By popular demand: My Economic Development Magnum Opus

Well, not really by popular demand but I was asked by someone to choose 4-5 of the top themes that I think are important if we are to move New Brunswick’s economy ahead.

  • We must move from a financial program-centric to an opportunities approach to economic development: big opportunities (open government, smart grid), small opportunities (immigrant farmers in Carleton County) or highly targeted opportunities (Amazon, Walmart regional warehouses in Moncton).  Now the model is 80% business financing programs/20% opportunities – we need to flip that to 20/80.
  • We need to implement an ROTI model (return on taxpayer investment) – all investments in economic development should be able to demonstrate a return on the taxpayers’ investment.
  • We need to turbocharge the workforce – Less worry on short term interprovincial migration and more concern for long term impact on business investment decisions arising from a tight labour market.
  • We need to target high growth potential entrepreneurs (HGPEs) not just our current small business fetish – we need to create the environment for these HGPEs – not just small business owners/lifestyle businesses.  We want to be an environment where it is easy for small businesses to enter and exit the business playing field – we want to encourage lots of local competition and dynamic local markets.  But our growth strategies need to be focused on those entrepreneurs that want to use NB as a base to build a global business.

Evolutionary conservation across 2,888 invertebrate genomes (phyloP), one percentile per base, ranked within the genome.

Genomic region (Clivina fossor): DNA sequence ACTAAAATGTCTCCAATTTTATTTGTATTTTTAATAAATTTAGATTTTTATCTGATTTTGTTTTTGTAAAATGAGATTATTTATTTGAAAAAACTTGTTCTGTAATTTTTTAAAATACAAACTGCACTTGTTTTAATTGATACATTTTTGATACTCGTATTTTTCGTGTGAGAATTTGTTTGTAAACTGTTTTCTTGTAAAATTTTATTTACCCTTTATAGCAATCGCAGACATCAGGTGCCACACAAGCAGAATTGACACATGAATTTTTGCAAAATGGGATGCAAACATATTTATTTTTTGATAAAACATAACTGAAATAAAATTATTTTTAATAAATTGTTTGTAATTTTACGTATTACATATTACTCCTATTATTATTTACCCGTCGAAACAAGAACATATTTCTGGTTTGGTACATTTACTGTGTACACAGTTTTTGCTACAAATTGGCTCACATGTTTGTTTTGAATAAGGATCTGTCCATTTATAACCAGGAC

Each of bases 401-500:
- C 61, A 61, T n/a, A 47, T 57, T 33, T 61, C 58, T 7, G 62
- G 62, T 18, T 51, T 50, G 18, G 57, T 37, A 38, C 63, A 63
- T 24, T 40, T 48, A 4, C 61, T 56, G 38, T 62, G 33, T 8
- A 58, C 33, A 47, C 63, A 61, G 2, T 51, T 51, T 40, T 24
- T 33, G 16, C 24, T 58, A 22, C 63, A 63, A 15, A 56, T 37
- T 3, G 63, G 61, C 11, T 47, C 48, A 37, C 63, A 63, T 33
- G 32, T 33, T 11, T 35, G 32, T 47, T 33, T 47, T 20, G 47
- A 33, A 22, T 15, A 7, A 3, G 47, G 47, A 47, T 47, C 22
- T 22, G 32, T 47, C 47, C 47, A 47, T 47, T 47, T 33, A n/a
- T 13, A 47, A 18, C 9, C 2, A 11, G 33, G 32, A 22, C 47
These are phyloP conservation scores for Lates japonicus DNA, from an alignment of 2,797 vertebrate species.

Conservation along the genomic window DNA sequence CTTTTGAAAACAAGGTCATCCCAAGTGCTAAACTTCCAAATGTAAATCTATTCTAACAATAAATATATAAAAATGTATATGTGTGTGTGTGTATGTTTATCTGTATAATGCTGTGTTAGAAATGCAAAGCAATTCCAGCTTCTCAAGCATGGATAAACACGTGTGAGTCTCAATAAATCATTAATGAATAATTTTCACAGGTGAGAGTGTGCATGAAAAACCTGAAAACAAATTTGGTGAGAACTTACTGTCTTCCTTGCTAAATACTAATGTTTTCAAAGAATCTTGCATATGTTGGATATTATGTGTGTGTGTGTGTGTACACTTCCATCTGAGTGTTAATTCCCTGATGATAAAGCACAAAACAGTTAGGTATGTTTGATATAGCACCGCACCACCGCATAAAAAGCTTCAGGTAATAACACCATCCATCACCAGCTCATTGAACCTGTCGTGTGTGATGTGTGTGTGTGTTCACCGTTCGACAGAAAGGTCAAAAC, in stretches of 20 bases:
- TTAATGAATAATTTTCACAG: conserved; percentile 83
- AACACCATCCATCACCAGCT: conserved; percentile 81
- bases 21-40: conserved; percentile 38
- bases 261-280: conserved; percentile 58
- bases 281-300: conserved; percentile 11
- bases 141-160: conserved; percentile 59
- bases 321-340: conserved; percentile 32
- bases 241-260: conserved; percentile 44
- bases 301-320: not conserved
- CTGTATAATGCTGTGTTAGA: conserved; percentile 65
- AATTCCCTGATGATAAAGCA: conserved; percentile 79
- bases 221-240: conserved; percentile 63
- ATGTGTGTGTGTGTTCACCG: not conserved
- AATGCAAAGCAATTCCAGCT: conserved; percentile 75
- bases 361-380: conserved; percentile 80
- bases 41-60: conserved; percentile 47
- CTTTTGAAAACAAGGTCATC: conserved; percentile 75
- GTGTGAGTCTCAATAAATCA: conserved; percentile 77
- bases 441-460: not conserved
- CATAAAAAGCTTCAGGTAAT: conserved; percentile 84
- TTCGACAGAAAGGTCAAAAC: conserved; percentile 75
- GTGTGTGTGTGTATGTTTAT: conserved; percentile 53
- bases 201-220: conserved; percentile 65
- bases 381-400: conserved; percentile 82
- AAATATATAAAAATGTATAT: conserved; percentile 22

• We need to focus on attracting investment – particularly investment that fosters product or services export growth.    This can be greenfield (i.e. attracting an Amazon fulfilment centre) or investment into HGPEs.  We spend way too much of our effort trying to squeeze more investment out of the local business community.  Between PNB, ACOA, CBDCs, local agencies, NRC, NBIF, etc. we have somewhere in the range of 300-350 people working in economic development in New Brunswick – not a single one located out in the actual world where the trade, investment and immigrant opportunities actually exist.
  • We need to break New Brunswick’s culture of apathy.  We have gotten used to being at or near the bottom among the 10 provinces across most economic and demographic metrics.  New Brunswickers need to believe their province can change, can address its big challenges and can become a younger, multicultural, growing and dynamic place that is developing growth industries – including natural resources – in a responsible and sustainable way.  Do we want to be one big retirement village heavily reliant on the federal government to pay the freight or do we want to be a dynamic place that is growing and increasingly self-sufficient?  If New Brunswickers tacitly choose the former it will make it almost impossible to turn things around in any kind of sustained way.
  • We need to fully engage local government and local community and business leaders in our economic development efforts.